The thought of reconnecting with their bodies, where all the bad lives, feels very overwhelming in the beginning. Active mindfulness, of the body and mind, is a very helpful practice because it teaches us to become aware of body sensations, thoughts, and emotions and to relate to them with an open, nonjudgmental attitude.
I remember feeling overwhelmed when I began to connect to the place where all the bad was hiding. The shame that lived inside my body was toxic. I had mastered denial about my past and was hiding behind the "little miss perfect" act, and working three jobs as a young woman. I have memories waking up in the middle of the night and feeling the terror and worry creep into my mind, my body slowly tensing up until I disconnected from it completely, not thinking about or feeling any of it. But eventually I could not pretend any longer. I was struggling with growing depression and physical pain that showed up in regular painful migraines and stomach cramps.
Then I started my healing journey. I was fortunate that I found a support group early on in my healing. Within this group, I learned about the impact of my past and how important it was to feel my feelings. I learned from watching other participants. I slowly connected to my feelings about what had been done to me. It took time and eventually, mindfulness and meditation became important tools that I utilized on my journey, for over 20 years. Now it is a part of my daily self-care practice.
If you are new to mindfulness, it is defined as “the awareness that emerges through paying attention on purpose, in the present moment, and non-judgmentally to the unfolding of experience moment by moment” (Kabat-Zinn, 2003 p. 145).
Research has consistently shown that mindfulness is an important predictor of well-being. People that meditate are more positive, feel more independent, and have higher self esteem and vitality.
The other wonderful thing about mindfulness, is that it is already part of what being human is, a tool available to all humans. Anyone can practice mindfulness and you don't need anything outside of yourself to do it, even though it is helpful to follow a guide in the beginning in form of a book, course, or a coach.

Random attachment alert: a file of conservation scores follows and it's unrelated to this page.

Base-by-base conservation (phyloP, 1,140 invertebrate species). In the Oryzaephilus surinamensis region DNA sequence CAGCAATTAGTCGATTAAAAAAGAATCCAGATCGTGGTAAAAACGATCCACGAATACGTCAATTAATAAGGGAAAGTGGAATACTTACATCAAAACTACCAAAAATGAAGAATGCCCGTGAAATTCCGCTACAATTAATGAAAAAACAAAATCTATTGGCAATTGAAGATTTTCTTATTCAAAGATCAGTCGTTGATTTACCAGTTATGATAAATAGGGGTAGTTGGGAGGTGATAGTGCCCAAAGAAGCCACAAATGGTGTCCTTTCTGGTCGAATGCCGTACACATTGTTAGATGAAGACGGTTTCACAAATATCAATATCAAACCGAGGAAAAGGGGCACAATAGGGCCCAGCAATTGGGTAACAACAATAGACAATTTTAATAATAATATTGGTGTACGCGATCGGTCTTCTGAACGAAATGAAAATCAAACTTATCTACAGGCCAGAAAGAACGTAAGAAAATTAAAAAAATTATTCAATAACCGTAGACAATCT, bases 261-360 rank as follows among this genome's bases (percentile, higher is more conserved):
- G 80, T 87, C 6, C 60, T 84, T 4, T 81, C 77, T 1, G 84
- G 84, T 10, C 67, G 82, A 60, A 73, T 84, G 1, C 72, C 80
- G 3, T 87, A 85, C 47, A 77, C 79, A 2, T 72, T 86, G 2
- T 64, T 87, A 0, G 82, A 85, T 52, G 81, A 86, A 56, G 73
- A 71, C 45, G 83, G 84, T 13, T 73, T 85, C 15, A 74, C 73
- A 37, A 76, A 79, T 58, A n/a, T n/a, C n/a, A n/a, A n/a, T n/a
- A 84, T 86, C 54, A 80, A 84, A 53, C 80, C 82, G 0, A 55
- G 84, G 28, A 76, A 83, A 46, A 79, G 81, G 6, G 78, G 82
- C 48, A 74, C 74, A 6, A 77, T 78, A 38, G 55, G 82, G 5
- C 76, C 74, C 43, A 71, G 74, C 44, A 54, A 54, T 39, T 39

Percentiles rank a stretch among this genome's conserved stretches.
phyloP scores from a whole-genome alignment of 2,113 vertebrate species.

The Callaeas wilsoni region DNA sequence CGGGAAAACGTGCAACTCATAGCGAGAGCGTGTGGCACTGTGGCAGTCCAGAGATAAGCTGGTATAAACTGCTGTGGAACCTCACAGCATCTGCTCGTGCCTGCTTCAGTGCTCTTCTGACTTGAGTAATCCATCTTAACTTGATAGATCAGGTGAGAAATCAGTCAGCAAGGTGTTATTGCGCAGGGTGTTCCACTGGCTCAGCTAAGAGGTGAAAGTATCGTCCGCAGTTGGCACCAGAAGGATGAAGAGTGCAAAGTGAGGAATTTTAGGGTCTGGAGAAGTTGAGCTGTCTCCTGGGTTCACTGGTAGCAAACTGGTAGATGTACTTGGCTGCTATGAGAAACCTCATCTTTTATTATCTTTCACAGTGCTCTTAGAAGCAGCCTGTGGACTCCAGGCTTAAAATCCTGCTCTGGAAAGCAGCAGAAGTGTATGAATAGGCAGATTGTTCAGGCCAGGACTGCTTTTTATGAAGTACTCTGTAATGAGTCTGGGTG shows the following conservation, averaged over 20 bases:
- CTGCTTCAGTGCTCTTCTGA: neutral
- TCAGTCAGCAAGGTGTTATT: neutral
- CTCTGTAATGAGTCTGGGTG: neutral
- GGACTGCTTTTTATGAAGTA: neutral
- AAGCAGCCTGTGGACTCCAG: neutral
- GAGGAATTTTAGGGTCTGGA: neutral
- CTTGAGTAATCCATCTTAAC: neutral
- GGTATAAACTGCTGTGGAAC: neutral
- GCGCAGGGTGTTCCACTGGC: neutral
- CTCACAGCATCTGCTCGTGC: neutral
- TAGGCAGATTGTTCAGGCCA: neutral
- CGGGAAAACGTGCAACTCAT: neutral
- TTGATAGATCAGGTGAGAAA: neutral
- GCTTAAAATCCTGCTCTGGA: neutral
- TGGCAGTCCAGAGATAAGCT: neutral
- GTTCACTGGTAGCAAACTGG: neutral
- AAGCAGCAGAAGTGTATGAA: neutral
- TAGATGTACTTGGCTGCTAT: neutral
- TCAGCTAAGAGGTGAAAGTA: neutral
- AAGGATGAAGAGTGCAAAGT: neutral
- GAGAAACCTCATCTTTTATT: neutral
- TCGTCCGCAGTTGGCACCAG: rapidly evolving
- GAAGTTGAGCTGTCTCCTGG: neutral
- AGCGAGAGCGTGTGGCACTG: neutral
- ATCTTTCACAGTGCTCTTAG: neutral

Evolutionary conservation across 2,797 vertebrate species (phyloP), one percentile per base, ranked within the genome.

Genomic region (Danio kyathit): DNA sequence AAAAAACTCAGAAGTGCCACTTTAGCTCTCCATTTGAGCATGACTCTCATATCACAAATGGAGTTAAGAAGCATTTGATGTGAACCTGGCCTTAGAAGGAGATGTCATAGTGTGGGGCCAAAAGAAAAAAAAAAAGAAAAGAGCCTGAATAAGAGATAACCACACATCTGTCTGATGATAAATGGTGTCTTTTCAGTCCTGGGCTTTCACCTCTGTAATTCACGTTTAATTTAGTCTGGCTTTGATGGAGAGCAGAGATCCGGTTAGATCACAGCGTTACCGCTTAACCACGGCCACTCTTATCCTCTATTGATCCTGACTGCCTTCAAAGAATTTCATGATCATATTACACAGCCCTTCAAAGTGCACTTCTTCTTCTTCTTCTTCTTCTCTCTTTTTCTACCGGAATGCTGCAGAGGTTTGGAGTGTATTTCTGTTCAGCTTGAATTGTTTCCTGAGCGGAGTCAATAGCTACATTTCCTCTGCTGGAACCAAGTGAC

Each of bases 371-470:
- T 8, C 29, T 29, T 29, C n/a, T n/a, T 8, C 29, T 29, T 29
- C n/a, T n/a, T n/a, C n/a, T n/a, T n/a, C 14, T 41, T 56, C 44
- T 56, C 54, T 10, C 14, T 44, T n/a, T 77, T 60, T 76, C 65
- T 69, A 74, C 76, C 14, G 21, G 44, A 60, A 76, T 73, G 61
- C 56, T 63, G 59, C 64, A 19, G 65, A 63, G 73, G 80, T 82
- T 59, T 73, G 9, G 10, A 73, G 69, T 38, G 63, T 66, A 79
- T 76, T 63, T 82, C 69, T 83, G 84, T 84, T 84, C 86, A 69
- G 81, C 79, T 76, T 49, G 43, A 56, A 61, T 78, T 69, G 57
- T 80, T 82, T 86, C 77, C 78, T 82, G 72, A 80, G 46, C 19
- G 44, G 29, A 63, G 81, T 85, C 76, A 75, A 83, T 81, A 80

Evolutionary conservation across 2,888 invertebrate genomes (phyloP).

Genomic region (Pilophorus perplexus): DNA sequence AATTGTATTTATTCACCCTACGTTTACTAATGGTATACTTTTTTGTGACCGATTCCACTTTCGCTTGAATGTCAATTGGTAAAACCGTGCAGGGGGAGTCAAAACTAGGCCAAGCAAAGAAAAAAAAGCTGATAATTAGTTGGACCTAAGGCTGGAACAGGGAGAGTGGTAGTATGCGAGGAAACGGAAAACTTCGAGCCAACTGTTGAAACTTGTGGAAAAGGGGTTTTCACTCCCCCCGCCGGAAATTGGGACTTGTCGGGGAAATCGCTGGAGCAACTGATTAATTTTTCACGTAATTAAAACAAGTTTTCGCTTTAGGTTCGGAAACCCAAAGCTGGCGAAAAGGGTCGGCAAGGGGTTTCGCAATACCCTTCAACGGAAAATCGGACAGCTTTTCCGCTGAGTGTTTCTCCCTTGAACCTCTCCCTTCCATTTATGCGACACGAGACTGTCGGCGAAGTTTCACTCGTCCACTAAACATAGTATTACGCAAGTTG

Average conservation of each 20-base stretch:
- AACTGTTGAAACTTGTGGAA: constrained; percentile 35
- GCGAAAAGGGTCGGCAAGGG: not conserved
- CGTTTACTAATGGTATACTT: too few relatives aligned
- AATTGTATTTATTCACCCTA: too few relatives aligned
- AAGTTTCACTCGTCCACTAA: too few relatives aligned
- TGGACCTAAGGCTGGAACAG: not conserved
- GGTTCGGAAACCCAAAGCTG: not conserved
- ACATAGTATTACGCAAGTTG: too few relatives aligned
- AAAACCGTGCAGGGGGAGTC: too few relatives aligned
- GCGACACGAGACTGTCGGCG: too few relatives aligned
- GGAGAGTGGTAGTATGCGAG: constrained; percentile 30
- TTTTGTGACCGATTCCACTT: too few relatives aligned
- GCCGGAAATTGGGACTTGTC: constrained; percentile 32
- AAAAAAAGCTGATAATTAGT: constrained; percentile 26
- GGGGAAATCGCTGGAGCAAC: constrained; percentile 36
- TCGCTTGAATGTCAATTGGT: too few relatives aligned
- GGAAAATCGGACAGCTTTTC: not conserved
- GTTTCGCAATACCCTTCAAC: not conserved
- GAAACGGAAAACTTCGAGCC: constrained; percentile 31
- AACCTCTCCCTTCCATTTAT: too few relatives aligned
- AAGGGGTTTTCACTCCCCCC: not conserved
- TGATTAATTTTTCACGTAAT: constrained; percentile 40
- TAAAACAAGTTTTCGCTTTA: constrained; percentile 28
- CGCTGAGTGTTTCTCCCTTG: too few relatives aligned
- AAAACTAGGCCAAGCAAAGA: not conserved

For some, mindfulness is easier to practice than meditation because you don't have to sit in silence in order to practice mindfulness. There are a range of different practices that I want to share with you in a future blog post but I also wanted to let you know that I am working on a 8 week mindfulness course that I will be offering in the new year. It will include a weekly webinar, a daily journal, and self guided mindfulness and meditation practices. This program is based on positive psychology and I know many of my clients will benefit from it.
You can benefit from it as well. I lead my clients through body awareness exercises that help trauma survivors to learn to trust themselves and their bodies and gives them a practice that helps with self regulation and resilience during the healing journey.
If you are interested in learning more about mindfulness, my upcoming group program, or have a question, please let me know. You can reply or comment below.
Do you struggle with body awareness? Not sure where to start? Don’t worry. I can help! Just follow (this link) or call 619-889-6366 to reserve a one-hour coaching session with me ($100). Let me help you with the next step to heal your life. Reserve your spot NOW!
Have you read my bestselling book, “Journey to the Heart”? If you’re ready to heal from the effects of abuse or trauma (depression, anxiety, PTSD, allergies, chronic pain, etc.), this book is for YOU!! You’ll find it at Amazon in paperback (link) or Kindle (link). Enjoy and happy reading!
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